FAQ: Learn Python - Practice Makes Perfect - median

faq

#1

This community-built FAQ covers the "[median](
https://discus…icates/330718

https://www.codecademy.com/courses/learn-python/lessons/practice-makes-perfect/exercises/median
)" exercise in Codecademy’s lessons on Python.

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#2

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#3

2 posts were split to a new topic: PyCharm Gives a Different Result than Codecademy


#4

Hello - Could someone help me out and explain why my code isn’t working? The console says “median([1]) returned 0.0 instead of 1”. I’m not sure why this happening since I’m returning the list when the length of the list is a single digit, not the float for average later on in the function.

Any help is appreciated.

Thanks.

def median(lst):
  lst = []
  avg = float(0)
  sortedlst = sorted(lst)
  middle = len(sortedlst) / 2
  if len(lst) == 1:
    return lst
  
  elif len(lst) > 0:
    return lst[middle]
  if middle % 2 != 0:
    avg = lst[middle] + lst[middle-1] / 2
  return avg

#6

my code is working, but i think its a bug- at the 3rd line from the bottom ,“median_place = (sort_len /2) + 0.5”, ive changed it from (-0.5) to +0.5 cause i got an error for the list [2,6,8,12,23]. when its written like that it means “median_place = (5/2) + 0.5 = 3”. that will result the index for list[3] == 12, instead of list [2] == 8. can someone help me understand why?

i hope i was clear, im not an english native speaker

def median(whatev):
sort = sorted(whatev)
sort_len = len(sort)
if sort_len == 1:
return sort[0]
else:
while sort_len > 1:
if sort_len % 2 == 0:
before_place = (sort_len / 2) -1
before = float(sort[before_place])
after_place = before_place + 1
after = float(sort[after_place])
med_even = float((after + before) / 2)
return med_even
else:
median_place = (sort_len /2) + 0.5
median2 = sort[int(median_place)]
return median2


#8

Today someone told me that they didn’t care what their code looked like, how verbose and repetitive it was, how spaghetti-like it was, as long as it worked. They were confident it did so that ended the discussion. A learning experience was lost. Let’s hope the same is not in store here else I’ll be Oh-and-Two for the day.

One cannot believe this code runs, but if it does, kudos to you for getting such a complex engine moving at all. There is so much code there I don’t know where to begin analyzing.

This is not a mammoth task, and should not take more than a few lines of code to perform.

The median is the middle value of a sorted, odd length list, called a sample. If the sorted sample has an even length then the median is the average of the middle two terms.

There are hints of this in the code, but a whole lot of other stuff that seems to be doing all kinds of things. Forgive us if we appear a bit overwhelmed. Could you simplify and reduce so we are not made so weary?


#9

thank you for your reply. i dont know about simplifying the code, if you have pointers i would love to read about it, but my question refers to the last “else” block -that block refers to the case of an odd length of list, the middle value is the median. lets say the length is 7 - the index of the 4th value it is right? well, originally ive written that part like so:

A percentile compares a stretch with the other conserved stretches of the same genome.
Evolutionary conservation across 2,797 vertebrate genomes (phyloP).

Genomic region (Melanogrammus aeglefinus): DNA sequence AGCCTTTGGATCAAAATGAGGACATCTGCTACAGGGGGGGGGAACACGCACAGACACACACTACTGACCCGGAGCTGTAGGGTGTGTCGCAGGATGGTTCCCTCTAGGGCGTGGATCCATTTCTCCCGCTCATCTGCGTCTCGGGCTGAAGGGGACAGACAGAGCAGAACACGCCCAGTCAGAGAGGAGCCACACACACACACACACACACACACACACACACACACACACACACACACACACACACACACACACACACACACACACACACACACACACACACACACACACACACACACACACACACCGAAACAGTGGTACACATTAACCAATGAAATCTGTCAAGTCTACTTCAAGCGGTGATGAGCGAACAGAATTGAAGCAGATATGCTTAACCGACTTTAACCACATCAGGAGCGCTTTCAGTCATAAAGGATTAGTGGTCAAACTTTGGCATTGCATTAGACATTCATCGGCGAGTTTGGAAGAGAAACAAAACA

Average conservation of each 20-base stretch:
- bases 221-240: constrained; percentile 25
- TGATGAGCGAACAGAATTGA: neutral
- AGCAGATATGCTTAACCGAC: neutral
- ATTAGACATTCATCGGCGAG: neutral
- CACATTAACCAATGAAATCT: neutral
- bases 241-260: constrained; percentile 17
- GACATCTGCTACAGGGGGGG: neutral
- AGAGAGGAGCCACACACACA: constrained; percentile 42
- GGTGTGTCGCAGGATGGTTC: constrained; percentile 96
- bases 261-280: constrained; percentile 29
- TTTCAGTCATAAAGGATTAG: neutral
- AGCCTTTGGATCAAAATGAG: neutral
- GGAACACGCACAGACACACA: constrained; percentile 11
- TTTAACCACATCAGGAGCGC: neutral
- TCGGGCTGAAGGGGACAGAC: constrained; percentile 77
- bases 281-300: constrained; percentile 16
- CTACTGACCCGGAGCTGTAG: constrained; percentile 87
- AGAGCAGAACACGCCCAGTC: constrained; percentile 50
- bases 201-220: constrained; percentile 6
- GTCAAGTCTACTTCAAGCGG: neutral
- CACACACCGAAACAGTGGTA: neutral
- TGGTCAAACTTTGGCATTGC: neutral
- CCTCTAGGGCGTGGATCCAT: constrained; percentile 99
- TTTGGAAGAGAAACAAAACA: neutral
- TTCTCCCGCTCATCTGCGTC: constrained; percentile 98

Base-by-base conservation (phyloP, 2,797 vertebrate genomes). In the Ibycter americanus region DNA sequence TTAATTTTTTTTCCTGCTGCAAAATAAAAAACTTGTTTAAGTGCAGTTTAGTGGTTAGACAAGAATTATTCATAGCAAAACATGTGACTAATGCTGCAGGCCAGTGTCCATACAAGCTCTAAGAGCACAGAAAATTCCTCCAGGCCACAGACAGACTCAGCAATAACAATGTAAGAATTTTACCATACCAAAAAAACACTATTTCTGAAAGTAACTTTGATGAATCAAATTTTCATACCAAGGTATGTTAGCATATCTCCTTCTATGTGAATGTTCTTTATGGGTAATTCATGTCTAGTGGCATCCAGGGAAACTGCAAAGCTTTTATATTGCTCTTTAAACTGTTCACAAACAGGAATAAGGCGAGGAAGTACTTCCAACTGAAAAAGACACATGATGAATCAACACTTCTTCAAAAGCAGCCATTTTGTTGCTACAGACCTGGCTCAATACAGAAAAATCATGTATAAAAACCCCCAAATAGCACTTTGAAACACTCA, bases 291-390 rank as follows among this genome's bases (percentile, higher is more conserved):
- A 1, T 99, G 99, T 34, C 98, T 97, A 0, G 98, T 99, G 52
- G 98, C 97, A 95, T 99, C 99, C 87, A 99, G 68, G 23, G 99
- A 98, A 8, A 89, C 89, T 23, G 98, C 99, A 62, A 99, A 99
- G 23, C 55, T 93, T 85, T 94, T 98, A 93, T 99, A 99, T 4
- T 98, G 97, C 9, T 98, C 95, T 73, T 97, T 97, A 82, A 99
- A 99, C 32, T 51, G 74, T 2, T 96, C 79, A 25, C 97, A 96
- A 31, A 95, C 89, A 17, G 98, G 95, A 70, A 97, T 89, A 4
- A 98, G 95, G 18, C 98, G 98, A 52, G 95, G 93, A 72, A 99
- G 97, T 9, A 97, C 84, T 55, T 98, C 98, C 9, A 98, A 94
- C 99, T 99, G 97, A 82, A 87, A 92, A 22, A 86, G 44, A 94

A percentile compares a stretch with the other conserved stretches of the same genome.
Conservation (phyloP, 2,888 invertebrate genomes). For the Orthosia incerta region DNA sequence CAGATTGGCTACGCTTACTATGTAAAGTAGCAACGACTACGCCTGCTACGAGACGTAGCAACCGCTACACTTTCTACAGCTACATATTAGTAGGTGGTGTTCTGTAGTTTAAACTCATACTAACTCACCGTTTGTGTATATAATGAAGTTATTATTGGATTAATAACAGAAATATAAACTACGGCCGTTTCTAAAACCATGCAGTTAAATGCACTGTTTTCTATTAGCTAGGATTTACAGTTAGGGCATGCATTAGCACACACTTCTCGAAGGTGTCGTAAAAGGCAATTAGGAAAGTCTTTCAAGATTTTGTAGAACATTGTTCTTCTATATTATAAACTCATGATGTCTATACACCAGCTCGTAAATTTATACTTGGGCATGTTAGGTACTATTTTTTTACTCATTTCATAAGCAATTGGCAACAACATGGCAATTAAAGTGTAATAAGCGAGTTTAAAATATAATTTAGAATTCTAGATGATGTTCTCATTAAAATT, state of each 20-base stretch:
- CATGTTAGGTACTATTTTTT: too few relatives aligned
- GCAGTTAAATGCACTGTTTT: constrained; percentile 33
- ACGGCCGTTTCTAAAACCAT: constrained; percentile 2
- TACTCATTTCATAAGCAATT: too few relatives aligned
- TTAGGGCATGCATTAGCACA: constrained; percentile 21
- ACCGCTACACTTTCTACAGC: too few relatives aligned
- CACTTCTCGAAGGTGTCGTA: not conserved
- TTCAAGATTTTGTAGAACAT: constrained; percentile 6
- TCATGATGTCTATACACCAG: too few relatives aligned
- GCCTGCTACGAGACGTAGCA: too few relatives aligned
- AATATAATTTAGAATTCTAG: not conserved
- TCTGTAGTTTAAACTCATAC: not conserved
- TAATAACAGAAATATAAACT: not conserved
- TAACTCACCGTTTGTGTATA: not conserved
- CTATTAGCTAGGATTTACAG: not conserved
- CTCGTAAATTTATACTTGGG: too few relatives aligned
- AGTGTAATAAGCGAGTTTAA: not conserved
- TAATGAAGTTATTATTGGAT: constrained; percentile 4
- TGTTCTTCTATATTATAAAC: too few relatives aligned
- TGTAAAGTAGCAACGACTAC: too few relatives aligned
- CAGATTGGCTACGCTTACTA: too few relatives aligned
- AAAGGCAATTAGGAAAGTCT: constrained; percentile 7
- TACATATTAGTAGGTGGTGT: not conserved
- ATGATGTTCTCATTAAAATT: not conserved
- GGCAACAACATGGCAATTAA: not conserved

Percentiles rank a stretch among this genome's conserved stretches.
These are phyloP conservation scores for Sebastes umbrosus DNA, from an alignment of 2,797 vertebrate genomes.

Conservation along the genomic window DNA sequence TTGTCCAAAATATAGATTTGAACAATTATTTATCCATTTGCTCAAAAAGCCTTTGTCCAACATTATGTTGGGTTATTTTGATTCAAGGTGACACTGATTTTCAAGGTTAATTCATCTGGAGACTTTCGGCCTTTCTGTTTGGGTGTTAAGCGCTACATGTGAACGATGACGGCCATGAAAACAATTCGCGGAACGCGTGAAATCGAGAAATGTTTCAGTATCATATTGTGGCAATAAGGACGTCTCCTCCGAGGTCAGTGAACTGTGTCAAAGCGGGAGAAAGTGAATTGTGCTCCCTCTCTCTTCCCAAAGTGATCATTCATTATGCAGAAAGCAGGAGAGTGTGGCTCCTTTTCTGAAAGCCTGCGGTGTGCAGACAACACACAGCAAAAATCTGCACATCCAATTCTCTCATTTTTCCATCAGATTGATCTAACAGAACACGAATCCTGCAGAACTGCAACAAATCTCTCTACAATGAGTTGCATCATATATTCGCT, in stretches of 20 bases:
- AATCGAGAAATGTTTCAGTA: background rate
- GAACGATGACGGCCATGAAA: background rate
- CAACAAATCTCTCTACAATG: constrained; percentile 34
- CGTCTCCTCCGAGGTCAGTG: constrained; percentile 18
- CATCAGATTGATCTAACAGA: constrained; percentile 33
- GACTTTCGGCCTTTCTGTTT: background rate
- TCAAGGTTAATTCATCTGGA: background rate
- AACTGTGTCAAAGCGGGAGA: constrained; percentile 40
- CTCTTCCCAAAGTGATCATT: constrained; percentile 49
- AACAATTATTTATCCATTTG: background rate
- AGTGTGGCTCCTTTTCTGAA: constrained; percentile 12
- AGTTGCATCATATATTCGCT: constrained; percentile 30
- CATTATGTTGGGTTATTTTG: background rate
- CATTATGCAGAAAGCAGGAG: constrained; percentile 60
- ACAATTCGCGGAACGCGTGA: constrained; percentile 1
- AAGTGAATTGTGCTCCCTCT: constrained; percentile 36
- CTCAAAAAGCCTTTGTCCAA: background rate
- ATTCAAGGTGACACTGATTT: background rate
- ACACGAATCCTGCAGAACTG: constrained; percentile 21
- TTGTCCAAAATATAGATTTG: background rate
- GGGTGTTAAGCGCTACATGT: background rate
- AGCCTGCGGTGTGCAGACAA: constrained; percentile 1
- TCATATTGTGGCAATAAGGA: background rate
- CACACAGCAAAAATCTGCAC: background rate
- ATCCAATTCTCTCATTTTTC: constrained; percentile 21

else:
median_place = (sort_len /2) - 0.5
median2 = sort[int(median_place)]
return median2

as “sort” is the list name for the sorted list, that will give us:

median_place = (7/2) - 0.5 = 3
medien2 = sort[int(3) = index of 3 in the list = the 4th value in a list of 7 values.

but that resulted in an error. only when i changed the first line to:

median_place = (sort_len /2) + 0.5

the code worked fine, but this will give us the index of 4- the fifth value in the list. and that is what i dont understand. can you please help me?


#10

Recall that for an odd length list, there are equal number of elements on either side of the median…

[1][2][3]  [4]  [5][6][7]  => sorted list
            ^
         median == 4

and for even length lists to balance out the same way, we need a pair of elements as the median…

[1][2][3]  [4][5]  [6][7][8]  => sorted list
             ^
           median == float(4 + 5) / 2

One goal of simplification is reduction and ellimination of repetition.

Your first line in the earlier example is an good first step… Cache the length. For simplicity we can use n as our variable (it’s less verbose).

Unfortunately it’s beyond that point that things come off the rails by overcomplicating the problem.

Given a list, we’ll call it, sample, our first step is to sort it, which we cache as a separate list so as not to modify the original order, along with the length.

s = sorted(sample)
n = len(s)

I used simple variable names because their definitions are very clear, and right in the code. We have only to look up and see what values they represent without going into verbose detail.

Finding the middle of the list involves simple integer division…

m = n // 2

Consider a list with length 1. What will m be? Answer, 0. This means we do not have to test if the length is one, just return the value at that index… s[0]. This still does not take an extra step as it fits right into the pattern of any odd length list median.

if n % 2: return s[m]    # read as `if n MOD 2 is non-zero`

So in four lines of simple code we have returned the median for all odd length lists.

The final step will involve only even length lists. Here is where we need to take a careful look at the value of m.

 0  1  2    3  4    5  6  7   => indexes
[1][2][3]  [4][5]  [6][7][8]  
             ^
           median

What is the value of m for the above list?

8 // 2  =>  4

Now look where index 4 is in the above? It is the right side of the middle pair, meaning the other member is to the left of that, meaning m - 1. So,

return float(s[m - 1] + s[m]) / 2